Bush Subverts Law to Illegally Hold Detainees

The Bush administration has misused a federal law to detain at least 70 terrorism suspects since the Sept. 11 attacks, two advocacy groups contend.

Administration officials defend the detentions by pointing out that judges approved material witness warrants.

The material witness law, enacted in 1984, allows the arrest and detention of witnesses who might flee before testifying in criminal cases.

Only 28 of the suspects were eventually charged with a crime, according to the American Civil Liberties Union and Human Rights Watch, and most of those charges were not related to terrorism.

Seven were charged with providing material support to terrorist organizations.

At least 30 detainees were never called to testify before a court or grand jury, the advocacy groups said in a report released Sunday. All but one of those detained are Muslim, they said.

A Justice Department spokesman, Kevin Madden, told The Associated Press that “material witness statutes are designed with judicial oversight safeguards and are critical to aiding criminal investigations ranging from organized-crime rackets to human trafficking.”

The report is the first comprehensive look at how the administration has used the material witness law to detain terrorism suspects when the government lacked sufficient criminal evidence to hold them. The groups said the law “has been twisted beyond recognition.”

The government has apologized to 13 people for their detention under the law. One in that group is Oregon lawyer Brandon Mayfield. The FBI arrested Mayfield in connection with the train bombings in Madrid, Spain, in 2004 after wrongly matching his fingerprint to one found on a shopping bag in Spain.

Twenty-three people were held two months or more without being charged, the report said.

“They threw witnesses in a black hole where they didn’t have access to the basis for their arrest, weren’t provided with lawyers, weren’t allowed to talk to family members and were held in complete secrecy with no concrete end to their detention,” said Anjana Malhotra, the report’s author.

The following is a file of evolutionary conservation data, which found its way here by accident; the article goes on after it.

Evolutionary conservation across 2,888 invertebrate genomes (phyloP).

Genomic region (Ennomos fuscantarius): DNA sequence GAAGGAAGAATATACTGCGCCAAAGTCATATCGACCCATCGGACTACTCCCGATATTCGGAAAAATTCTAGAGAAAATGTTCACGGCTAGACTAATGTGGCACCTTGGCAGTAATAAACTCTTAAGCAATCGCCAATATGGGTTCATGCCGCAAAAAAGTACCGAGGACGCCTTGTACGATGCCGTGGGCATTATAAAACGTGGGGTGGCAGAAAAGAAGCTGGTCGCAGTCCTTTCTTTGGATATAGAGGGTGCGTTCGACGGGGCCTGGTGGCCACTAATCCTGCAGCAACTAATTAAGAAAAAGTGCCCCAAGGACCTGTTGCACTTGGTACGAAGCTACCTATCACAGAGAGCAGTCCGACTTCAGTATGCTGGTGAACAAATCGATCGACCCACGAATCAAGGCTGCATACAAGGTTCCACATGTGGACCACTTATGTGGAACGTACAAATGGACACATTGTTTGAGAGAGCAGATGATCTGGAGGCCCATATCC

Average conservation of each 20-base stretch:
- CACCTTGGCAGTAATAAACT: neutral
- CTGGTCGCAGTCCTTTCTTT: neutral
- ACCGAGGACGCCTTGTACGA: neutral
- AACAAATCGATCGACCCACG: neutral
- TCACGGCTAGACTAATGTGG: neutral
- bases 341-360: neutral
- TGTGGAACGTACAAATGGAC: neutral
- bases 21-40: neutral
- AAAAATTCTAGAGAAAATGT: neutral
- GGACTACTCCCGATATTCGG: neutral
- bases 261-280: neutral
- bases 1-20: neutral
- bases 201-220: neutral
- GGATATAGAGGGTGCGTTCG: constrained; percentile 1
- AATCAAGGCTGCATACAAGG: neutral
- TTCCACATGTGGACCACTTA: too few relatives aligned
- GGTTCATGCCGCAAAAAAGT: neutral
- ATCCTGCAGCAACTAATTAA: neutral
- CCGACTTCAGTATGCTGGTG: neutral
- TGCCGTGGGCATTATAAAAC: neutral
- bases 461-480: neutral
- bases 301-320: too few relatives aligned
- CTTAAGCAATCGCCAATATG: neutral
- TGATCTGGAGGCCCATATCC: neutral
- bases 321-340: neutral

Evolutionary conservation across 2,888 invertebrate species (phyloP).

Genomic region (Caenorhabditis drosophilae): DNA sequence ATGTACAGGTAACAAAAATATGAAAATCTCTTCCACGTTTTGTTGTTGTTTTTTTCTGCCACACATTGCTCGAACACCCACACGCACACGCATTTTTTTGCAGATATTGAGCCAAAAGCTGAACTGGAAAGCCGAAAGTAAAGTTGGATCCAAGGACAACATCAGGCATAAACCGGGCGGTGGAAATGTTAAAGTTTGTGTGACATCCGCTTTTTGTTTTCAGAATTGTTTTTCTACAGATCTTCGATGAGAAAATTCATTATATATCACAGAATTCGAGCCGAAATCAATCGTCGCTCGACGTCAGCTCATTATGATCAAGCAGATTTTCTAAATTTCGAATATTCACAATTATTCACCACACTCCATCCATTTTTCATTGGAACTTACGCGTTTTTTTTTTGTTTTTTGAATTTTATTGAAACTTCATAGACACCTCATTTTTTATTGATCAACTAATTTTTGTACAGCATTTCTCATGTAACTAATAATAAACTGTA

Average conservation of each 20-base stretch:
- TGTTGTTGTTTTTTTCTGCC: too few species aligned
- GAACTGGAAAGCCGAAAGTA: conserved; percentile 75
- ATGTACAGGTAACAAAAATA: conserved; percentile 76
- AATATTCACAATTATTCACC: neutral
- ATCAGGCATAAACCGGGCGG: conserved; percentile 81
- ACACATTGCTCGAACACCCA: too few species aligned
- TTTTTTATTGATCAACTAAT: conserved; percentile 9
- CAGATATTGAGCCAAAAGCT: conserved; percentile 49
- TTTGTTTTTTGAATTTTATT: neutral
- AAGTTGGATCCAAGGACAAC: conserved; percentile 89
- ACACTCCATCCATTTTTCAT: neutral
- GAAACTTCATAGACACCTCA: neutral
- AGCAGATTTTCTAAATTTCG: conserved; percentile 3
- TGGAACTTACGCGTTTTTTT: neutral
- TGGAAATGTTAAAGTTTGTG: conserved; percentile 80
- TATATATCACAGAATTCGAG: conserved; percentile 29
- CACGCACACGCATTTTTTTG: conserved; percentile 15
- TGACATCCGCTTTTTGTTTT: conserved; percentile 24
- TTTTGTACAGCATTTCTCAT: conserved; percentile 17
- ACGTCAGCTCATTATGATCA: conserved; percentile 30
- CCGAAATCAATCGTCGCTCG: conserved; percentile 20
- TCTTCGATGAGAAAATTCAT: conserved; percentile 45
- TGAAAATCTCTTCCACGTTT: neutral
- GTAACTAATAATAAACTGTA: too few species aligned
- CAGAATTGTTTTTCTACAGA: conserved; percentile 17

The Justice Department has refused to say how often it has used the law in terrorism investigations.

Sen. Patrick Leahy of Vermont, the senior Democrat on the Senate Judiciary Committee, said he is considering legislation to limit use of the law.

“I am troubled by reports that this narrow law has been twisted from one of a specific statute to secure testimony, into a broad detention authority that has resulted in some notorious abuses,” Leahy said.

Judges were willing to give the administration a lot of leeway right after the attacks of Sept. 11, 2001, the report said. This was particularly so when government lawyers argued that the witnesses were needed for grand jury investigations, for which less stringent legal standards apply.

In some cases, authorities obtained the arrest warrants even when the witnesses were cooperating and had strong ties to the community.

Abdullah Tuwalah, a Saudi who was studying at Marymount University in Arlington, Va., was held for six weeks because FBI agents believed he had information about another student, the report said. Tuwalah volunteered to take a lie-detector test and was interrogated seven times before being released. He never testified before a grand jury, the report said.


On the Net:

American Civil Liberties Union: http://www.aclu.org

Human Rights Watch: http://www.hrw.org

Justice Department: http://www.usdoj.gov

© 2005 The Associated Press